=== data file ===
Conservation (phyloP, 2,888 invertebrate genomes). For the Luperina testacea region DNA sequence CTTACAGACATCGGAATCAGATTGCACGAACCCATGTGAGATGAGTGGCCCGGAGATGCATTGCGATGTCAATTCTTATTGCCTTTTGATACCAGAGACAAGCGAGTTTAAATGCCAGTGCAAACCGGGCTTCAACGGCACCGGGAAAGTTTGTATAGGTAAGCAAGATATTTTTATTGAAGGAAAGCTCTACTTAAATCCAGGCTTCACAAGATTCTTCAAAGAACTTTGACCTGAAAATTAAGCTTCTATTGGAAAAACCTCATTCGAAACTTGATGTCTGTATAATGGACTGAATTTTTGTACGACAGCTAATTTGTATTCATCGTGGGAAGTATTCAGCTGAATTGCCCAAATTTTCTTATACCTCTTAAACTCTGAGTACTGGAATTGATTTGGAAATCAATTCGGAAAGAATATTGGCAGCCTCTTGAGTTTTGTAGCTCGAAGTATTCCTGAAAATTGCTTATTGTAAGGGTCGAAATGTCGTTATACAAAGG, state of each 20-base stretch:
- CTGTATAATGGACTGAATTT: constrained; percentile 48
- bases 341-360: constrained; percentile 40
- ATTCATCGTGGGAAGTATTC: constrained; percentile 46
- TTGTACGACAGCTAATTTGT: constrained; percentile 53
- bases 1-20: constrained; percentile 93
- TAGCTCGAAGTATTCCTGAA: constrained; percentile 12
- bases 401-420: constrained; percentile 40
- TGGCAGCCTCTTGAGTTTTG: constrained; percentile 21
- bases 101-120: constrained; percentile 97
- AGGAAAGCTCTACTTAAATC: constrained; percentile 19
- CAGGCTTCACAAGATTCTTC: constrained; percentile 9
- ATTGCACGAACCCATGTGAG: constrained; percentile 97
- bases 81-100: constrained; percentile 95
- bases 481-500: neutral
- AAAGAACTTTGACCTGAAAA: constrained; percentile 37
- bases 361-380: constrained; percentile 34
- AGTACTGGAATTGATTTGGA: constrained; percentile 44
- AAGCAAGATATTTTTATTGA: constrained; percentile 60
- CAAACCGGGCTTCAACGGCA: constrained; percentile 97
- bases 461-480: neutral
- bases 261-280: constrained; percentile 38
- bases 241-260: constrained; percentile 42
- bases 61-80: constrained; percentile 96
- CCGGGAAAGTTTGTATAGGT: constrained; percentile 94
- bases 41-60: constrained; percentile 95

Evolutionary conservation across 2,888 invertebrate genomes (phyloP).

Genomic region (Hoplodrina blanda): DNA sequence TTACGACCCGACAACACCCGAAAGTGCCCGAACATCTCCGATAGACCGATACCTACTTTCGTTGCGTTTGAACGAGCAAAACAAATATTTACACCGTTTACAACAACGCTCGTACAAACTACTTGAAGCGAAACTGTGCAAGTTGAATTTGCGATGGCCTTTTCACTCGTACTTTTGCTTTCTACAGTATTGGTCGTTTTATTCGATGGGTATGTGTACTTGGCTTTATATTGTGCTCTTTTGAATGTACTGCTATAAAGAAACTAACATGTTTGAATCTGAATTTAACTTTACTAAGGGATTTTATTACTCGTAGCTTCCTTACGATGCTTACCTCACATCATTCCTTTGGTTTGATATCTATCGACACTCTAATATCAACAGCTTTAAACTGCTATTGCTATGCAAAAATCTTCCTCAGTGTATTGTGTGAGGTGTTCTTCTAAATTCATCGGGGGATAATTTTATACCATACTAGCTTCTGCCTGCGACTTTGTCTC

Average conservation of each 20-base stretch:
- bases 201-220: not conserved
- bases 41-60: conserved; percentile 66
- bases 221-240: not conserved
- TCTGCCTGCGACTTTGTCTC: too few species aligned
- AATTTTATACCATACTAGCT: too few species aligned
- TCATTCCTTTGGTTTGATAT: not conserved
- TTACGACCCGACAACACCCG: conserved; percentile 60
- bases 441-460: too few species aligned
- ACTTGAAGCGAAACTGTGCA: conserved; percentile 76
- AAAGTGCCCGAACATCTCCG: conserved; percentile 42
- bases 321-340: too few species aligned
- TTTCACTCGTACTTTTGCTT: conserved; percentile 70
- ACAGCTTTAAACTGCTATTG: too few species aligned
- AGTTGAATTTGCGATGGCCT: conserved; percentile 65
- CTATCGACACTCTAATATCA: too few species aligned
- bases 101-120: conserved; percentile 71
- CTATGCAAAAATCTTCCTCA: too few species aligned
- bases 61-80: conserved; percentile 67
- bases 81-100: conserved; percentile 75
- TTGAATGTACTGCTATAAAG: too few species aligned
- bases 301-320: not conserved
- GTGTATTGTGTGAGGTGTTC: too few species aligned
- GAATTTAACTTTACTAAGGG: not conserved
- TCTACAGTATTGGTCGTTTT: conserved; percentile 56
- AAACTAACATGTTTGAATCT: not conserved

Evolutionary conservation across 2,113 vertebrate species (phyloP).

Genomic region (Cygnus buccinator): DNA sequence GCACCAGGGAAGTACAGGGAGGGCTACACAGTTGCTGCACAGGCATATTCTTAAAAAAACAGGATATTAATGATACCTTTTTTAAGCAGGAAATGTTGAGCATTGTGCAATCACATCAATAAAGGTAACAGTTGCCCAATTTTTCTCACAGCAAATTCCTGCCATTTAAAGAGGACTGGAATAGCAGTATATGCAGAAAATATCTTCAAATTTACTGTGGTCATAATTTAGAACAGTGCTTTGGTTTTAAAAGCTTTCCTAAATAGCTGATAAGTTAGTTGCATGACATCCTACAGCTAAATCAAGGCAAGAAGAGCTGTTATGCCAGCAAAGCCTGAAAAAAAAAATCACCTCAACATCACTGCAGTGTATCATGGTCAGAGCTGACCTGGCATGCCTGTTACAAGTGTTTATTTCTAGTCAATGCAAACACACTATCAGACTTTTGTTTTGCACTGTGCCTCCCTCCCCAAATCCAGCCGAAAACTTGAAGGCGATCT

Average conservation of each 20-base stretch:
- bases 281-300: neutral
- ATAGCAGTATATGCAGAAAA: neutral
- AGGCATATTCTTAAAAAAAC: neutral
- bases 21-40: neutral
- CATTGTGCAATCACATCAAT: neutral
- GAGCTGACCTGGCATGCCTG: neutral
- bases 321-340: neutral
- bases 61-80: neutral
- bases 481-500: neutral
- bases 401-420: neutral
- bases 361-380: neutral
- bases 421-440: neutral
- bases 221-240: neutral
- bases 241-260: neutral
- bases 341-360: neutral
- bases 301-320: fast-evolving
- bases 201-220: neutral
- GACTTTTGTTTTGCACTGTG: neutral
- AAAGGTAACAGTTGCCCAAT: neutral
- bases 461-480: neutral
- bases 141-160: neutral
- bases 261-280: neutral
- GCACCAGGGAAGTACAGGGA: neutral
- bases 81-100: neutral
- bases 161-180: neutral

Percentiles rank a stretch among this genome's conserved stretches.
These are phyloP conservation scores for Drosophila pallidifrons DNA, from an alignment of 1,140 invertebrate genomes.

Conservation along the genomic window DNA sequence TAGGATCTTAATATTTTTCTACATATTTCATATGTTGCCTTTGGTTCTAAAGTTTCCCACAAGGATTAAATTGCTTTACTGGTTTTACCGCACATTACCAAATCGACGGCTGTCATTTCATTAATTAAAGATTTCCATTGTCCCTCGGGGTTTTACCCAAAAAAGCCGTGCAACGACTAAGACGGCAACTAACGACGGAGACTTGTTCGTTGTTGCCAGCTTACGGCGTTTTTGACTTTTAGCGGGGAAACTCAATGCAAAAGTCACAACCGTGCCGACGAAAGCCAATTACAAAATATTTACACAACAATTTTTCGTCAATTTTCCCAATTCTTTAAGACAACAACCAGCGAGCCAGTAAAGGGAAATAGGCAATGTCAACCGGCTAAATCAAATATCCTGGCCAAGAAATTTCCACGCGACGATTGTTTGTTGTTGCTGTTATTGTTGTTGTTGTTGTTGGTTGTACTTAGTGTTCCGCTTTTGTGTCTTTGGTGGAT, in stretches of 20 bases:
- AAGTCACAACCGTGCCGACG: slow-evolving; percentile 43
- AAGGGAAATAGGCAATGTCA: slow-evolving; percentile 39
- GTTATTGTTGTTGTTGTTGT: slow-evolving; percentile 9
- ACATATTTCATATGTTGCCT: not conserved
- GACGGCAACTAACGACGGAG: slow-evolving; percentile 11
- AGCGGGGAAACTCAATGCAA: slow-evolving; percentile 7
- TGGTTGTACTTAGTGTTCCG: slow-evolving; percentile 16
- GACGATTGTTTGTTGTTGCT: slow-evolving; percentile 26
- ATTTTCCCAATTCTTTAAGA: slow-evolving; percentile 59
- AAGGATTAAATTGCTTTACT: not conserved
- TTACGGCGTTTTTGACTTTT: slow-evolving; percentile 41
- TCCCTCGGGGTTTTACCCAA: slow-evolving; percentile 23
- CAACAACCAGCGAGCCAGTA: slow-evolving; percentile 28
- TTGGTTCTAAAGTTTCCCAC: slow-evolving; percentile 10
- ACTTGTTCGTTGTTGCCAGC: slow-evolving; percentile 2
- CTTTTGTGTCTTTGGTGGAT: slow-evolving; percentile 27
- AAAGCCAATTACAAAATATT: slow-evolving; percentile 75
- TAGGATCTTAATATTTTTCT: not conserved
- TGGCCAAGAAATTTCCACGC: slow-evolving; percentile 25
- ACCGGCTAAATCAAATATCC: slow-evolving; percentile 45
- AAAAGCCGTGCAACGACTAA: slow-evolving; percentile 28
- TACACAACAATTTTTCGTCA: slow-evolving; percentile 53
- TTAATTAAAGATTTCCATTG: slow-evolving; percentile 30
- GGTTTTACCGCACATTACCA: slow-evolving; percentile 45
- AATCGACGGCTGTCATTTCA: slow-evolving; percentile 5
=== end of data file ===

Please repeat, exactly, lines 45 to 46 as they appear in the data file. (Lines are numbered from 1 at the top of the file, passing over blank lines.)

- bases 101-120: conserved; percentile 71
- CTATGCAAAAATCTTCCTCA: too few species aligned